New Delhi: As Prime Minister Narendra Modi spoke of Air India's turnaround in his Independence Day speech on Monday, the state-run airline is expecting to log over Rs1 billion (Rs100 crore) operating profit in the last fiscal and projecting to cross the Rs7 billion (Rs700 crore) mark in the current financial year.
While the 2015-16 figures are still being audited and finalised, senior officials said, "We are sure to cross Rs100 crore worth of operating profits in the last fiscal, largely due to low fuel prices as well as improved performance. In the current financial year, we are projecting that this figure will jump to Rs700-800 crore."
In his Independence Day address from the ramparts of Red Fort, the Prime Minister, while speaking on the turnaround of major PSUs, said, "Today I can say with complete satisfaction that Air India, which used to be notoriously known for incurring losses, has improved its operations leading it to log operational profits."
The officials, however, said the biggest challenge before the airline was the massive debt burden of Rs 52,000 crore, whose servicing alone is costing the airline around Rs5,800 per annum.
After debt servicing, the cash gap between operating and net profit was estimated around Rs4,000 crore. The carrier had incurred a loss of Rs5,859.91 crore in 2014-15.
Asked how they planned to bridge this gap, they said, "A proposal could be to convert the debt into equity.
It is for the government to take a final call, but we have flagged it."
Maintaining that the airline was consolidating and expanding, the officials exuded confidence that Air India would become "very good operationally in the coming months by trying to adopt a more aggressive strategy in the market".
This would be achieved through rapid expansion in its international and domestic network, along with a fleet expansion plan over the next 3-4 years, they said.
When contacted, Air India Chief Managaing Ddirector (CMD) Ashwani Lohani said, "We are on the road to recovery. But there is still a long way to go due to the debt burden and other legacy issues."
"We want to jump to Rs700-800 crore worth of operating profits in the current fiscal. But this being a commercial enterprise and given the state of the aviation industry worldwide, this is what we desire. Everyone is putting in their best," Lohani told PTI.
To questions on Air India's network expansion plans, the officials said on Monday the airline launched the Ahmedabad-London -Newark flight, months after the Delhi-Vienna and Delhi-San Francisco services.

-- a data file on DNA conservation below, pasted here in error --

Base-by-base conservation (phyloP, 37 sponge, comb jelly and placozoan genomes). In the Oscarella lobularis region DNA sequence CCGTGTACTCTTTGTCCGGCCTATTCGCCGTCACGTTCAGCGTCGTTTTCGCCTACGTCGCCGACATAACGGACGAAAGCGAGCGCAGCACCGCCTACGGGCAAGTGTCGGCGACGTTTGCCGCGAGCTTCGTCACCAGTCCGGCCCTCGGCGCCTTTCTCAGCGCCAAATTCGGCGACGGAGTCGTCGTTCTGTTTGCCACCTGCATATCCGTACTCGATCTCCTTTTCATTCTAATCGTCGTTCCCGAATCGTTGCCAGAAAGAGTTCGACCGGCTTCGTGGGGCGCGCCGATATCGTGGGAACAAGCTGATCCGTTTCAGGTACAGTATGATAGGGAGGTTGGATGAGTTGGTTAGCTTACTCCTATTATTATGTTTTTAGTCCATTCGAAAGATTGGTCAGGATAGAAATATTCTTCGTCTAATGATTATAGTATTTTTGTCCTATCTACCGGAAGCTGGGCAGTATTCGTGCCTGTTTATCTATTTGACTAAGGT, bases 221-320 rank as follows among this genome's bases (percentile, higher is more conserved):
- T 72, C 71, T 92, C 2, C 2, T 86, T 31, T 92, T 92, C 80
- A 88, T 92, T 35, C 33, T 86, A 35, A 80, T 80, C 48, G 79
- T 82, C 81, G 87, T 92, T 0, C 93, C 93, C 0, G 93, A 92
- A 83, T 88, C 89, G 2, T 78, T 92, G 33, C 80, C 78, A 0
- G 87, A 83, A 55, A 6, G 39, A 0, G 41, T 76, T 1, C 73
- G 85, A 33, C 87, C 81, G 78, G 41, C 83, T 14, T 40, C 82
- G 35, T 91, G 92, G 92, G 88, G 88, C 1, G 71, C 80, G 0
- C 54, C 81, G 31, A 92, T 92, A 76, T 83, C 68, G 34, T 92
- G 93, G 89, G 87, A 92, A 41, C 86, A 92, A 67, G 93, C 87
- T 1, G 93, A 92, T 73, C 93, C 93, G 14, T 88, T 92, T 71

The airline is planning to double the San Francisco service from 3 to 6 days a week from November one.
The plans are to launch a flight to Madrid in January and to Washington or Toronto by April-May next year.
The other routes on the anvil are Copenhagen and some destinations in Africa, they said.
On the domestic front, the plans are to connect several Tier-II and Tier-III cities, they said, pointing out that
"there is a lot of space and we want to take the first mover advantage" to these destinations.
Regarding its fleet expansion programme which would be a combination of lease or sale and lease-back, they said while three new ATR turboprop planes have already been inducted to serve the domestic route expansion, "orders for ten more are expected to be placed in the next week to 10 days."
Besides, Air India has also placed orders for 30 Airbus A-320s, six Boeing 787 Dreamliners and three Boeing-777s.
Over the next four years, "We will either buy or lease a total of 115 aircraft (of different types) and retire 15 old ones. So we will add 100 planes in this period," they said.
However on the flip side, the officials also expressed concern over "falling yields" saying this has been a factor affecting all Indian carriers which have seen their yields falling by as high as 10 per cent.
They also spoke of several marketing tactics adopted in the recent past like matching AC-II tier train to last-minute fares, launching day-return flights and improved in-flight services to enhance its market share.
Besides expanding its route network and fleet, Air India has been working on ways to revive its fortunes by reducing expenses in a variety of ways.
"I have been repeatedly emphasising on economy, curbing of wasteful expenditure and maintaining immaculate conduct and behaviour," Lohani has said in a series of recent strong directives barring hiring of luxury cabs or high-end hotel rooms abroad or even welcoming himself with bouquets or carrying his briefcases.
"All these steps have had a major impact not only on our finances but also on the culture and the value system of the airline," the CMD said.